Software literacy and student learning in the tertiary environment: PowerPoint and beyond


  • Elaine Khoo University of Waikato, New Zealand
  • Craig Hight University of Waikato
  • Bronwen Cowie University of Waikato
  • Rob Torrens University of Waikato
  • Lisabeth Ferrarelli University of Waikato


ICT, software literacy, PowerPoint, presentation software, teaching and learning, university studentswerPoint, tertiary


In this paper, we explore the relationship between student success in acquiring software literacy and students’ broader engagement and understanding of knowledge across different disciplines. We report on the first phase of a project that examines software literacies associated with Microsoft PowerPoint as a common software package encountered and used by most students at tertiary level. Student data was collected through an online survey and focus-group interviews. One hundred and seventy-nine first-year Engineering and Media Studies students from a New Zealand university responded to the survey. A majority of students considered themselves to be confident and comfortable in engaging with new technologies, had access to mobile-based technologies or laptops, and relied on this hardware and related software for electronic forms of communication and information access in their university courses. On the whole, students expressed a preference for informal strategies (including trial and error) when learning about PowerPoint, expected it to be used in their university coursework, and could identify its related affordances and constraints, and how those affected their learning. Despite their familiarity with PowerPoint, students fell short in their ability to critique the ways the software shaped their understanding of disciplinary knowledge. Implications are discussed in terms of university teaching, including the nature of support services.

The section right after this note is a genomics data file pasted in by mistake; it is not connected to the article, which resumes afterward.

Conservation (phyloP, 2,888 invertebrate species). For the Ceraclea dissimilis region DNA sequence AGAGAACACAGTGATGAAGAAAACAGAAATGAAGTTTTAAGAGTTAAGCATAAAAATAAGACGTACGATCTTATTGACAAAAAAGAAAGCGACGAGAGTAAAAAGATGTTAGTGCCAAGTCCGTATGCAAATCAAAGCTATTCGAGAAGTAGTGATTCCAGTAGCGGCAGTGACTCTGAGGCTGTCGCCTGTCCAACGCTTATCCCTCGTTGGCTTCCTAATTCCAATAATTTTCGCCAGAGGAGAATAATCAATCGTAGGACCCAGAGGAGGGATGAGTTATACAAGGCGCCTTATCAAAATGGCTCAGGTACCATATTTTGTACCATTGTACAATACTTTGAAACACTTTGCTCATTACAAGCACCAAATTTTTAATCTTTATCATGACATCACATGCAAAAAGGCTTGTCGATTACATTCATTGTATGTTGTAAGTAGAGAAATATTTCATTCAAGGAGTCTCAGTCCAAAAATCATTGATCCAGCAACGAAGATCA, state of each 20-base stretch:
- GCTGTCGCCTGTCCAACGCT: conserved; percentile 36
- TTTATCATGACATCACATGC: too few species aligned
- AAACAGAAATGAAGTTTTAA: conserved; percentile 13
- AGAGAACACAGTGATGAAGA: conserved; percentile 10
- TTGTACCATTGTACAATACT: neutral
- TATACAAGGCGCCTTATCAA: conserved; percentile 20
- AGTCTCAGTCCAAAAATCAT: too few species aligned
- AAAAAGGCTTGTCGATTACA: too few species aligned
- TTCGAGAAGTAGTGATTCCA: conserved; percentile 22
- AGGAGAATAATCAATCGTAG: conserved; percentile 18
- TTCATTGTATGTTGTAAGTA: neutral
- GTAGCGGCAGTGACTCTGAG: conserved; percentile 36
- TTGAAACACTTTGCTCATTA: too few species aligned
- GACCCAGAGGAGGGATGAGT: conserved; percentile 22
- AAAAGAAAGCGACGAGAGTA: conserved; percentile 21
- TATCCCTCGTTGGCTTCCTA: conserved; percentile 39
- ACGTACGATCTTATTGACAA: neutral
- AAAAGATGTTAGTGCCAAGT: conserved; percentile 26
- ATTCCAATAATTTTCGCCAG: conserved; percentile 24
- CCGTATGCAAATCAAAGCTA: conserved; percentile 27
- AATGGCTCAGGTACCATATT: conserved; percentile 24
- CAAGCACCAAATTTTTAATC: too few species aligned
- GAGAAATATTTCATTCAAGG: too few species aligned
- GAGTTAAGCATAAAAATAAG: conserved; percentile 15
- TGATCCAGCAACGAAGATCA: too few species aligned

Keywords:  ICT; software literacy; PowerPoint; presentation software; teaching and learning; university students

Author Biographies

Elaine Khoo, University of Waikato, New Zealand

Elaine is a Research Fellow at the Wilf Malcolm Institute of Education (WMIER), University of Waikato with research interests in pedagogical strategies in technology-based and technology supported learning environments.

Craig Hight, University of Waikato

Dr Craig Hight is an Associate Professor in Screen and Media Studies at the University of Waikato. His current research focuses on the relationships between digital media technologies and documentary practice, and particularly the variety of factors shaping online documentary cultures.

Bronwen Cowie, University of Waikato

Dr Bronwen Cowie is Professor and Director of the Wilf Malcolm Institute of Educational Research (WMIER) at the University of Waikato. Bronwen has research interests in assessment for learning, ICT in science education, and classroom interactions.

Rob Torrens, University of Waikato

Dr Rob Torrens is a lecturer at the University of Waikato where he coordinates two first-year engineering papers and lectures in higher level materials papers. His engineering education interests focus on transition from high school; the first-year experience; and improving student engagement and performance.

Lisabeth Ferrarelli, University of Waikato

Lisabeth Ferrarelli is currently completing her Masters in Education at the University of Waikato. Her present research focuses on online scaffolding in a fully online educational leadership course. Lisabeth’s research interests encompass online teaching and learning, creativity, and theory of complexity.